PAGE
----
Helical Piles in Architectural Preservation

May 17, 2019 1:13 pm

Helical piles have been slowly but surely coming to note across the globe as people begin to realise how broad they can be in their application. Not only are helical piles the best choice for building on unstable ground, they’re also cost-effective and ecologically friendly and in recent years they’ve been proving themselves valuable in terms of the conservation of heritage sites.

The use of screw piles for the restoration of historic buildings has many advantages. One of the main concerns for teams involved in restoring heritage sites is that of preserving the historic fabric of the site, even that which is not visible. Another concern is minimising disruption or damage to any remaining structure and installing screw piles is one of the least invasive techniques for in particular, underpinning a building.

The lack of vibration is also an important consideration during restoration of particularly ancient or sensitive structures as even the slightest movement of an older building can cause massive internal or external damage.

One U.S. building was reconstructed with the help of helical piles and is now an important site for visitors and historians alike. On the Eastern shore of the Rappahannock River in Stafford County USA, the remains of the childhood home of George Washington, the very first president of the USA were slowly crumbling. Little remained of the 1720’s-built house and experts had accepted its loss. But with research and hard work, a team of archaeologists and engineers have rebuilt the house with the help of helical piles. The house was built in the exact spot it had once stood and by using helical piles, the building team did not need to excavate the historical remnants beneath. They wanted to leave the site as untouched as possible and helical piles anchored the building without any destruction.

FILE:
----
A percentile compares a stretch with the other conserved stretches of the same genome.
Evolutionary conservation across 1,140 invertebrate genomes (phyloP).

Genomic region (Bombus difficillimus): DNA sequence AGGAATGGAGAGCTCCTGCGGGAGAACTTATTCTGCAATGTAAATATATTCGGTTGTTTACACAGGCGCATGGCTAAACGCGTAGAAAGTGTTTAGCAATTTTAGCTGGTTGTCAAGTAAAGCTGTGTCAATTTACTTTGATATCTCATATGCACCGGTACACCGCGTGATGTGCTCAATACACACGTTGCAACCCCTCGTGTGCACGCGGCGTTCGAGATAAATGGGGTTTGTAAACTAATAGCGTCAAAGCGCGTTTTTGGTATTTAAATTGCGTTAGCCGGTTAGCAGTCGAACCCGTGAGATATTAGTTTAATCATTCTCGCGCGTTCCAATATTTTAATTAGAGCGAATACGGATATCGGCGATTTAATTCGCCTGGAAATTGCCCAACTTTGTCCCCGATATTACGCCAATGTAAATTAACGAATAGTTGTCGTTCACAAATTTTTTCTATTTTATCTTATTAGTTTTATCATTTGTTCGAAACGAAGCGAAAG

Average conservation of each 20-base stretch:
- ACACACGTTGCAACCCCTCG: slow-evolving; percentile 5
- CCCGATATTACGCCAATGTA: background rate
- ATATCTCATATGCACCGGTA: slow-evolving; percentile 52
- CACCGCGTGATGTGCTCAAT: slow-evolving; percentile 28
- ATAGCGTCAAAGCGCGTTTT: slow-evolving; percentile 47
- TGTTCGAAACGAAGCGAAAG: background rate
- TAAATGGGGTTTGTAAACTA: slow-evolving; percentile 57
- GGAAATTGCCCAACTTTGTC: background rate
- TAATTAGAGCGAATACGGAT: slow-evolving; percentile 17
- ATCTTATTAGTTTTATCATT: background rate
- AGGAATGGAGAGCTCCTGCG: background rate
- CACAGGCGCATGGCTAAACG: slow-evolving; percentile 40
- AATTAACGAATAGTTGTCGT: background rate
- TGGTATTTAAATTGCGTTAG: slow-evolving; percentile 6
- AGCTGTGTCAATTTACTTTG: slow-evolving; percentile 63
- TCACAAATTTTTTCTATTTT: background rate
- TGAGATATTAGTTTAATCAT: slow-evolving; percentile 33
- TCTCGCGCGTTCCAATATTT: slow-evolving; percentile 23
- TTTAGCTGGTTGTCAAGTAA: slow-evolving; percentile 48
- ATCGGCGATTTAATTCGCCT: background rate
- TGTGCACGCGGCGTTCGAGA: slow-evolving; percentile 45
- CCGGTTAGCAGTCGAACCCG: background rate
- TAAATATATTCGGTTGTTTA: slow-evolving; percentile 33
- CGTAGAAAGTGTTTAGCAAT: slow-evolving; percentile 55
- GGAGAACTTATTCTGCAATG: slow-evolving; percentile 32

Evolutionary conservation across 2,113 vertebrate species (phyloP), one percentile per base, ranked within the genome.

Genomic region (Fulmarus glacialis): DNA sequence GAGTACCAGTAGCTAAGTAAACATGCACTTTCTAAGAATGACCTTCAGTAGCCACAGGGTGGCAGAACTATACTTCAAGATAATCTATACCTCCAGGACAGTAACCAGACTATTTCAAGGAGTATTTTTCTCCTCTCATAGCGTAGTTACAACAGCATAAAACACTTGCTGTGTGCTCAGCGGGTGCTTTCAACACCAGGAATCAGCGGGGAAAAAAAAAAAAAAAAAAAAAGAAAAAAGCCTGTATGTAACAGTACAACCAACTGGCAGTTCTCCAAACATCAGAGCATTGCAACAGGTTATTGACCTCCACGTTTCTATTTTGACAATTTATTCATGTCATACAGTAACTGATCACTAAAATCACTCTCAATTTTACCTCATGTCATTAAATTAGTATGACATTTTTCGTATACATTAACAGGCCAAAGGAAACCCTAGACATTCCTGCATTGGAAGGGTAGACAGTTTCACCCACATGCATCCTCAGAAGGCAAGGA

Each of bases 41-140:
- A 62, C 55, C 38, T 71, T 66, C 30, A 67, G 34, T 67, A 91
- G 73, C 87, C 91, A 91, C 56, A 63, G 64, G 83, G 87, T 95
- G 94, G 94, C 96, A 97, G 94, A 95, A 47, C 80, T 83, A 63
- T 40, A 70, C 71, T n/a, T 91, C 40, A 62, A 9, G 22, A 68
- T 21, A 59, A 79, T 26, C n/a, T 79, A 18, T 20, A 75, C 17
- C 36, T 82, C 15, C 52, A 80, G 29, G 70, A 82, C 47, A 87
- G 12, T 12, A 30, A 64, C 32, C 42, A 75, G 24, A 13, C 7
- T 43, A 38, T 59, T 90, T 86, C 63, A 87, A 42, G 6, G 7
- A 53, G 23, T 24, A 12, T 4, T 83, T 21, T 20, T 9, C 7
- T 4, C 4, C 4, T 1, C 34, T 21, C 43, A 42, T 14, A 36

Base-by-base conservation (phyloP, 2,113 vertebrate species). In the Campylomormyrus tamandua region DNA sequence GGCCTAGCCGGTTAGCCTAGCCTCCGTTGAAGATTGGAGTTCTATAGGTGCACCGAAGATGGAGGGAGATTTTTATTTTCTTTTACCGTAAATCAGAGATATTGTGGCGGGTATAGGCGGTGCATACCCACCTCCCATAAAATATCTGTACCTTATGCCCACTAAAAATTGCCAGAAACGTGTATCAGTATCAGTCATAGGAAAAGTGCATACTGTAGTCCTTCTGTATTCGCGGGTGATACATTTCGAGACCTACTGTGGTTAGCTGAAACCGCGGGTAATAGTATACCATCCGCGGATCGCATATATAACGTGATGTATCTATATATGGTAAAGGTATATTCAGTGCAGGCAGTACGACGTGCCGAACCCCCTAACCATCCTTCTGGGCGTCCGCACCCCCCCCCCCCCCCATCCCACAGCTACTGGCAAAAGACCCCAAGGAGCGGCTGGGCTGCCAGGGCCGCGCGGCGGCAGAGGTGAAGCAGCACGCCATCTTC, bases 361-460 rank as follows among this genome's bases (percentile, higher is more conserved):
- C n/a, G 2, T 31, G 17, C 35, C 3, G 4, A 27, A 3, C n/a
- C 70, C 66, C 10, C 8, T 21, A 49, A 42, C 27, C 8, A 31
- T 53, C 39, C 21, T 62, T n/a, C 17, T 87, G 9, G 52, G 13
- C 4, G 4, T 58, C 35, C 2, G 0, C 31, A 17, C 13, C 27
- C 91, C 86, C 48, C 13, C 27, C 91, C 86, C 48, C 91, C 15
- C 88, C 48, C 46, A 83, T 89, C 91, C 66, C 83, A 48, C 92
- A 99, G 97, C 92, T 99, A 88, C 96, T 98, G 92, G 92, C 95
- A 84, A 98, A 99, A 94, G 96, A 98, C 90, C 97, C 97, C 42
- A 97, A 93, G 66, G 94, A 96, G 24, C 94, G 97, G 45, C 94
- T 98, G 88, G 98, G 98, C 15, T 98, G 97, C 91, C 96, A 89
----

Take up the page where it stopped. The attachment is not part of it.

In the UK, Forest Lodge, the beautiful gatehouse at the historically important Hulne Park estate was saved from a certain collapse with the use of helical piles which were installed in the west wing of the structure and put a stop to the settlement which had been gradually getting worse over the course of many years. Hulne Park is home to gardens which were designed by Capability Brown and also an ancient priory. The gatehouse was and is an important feature of the estate having been built in the mid-nineteenth century and served since then as a suitably grand entrance to a special place.

Helical piles offer a valuable contribution to the preservation of many important historical buildings and in the future, we can expect to see their use increase as more valuable buildings begin to show the marks of time.

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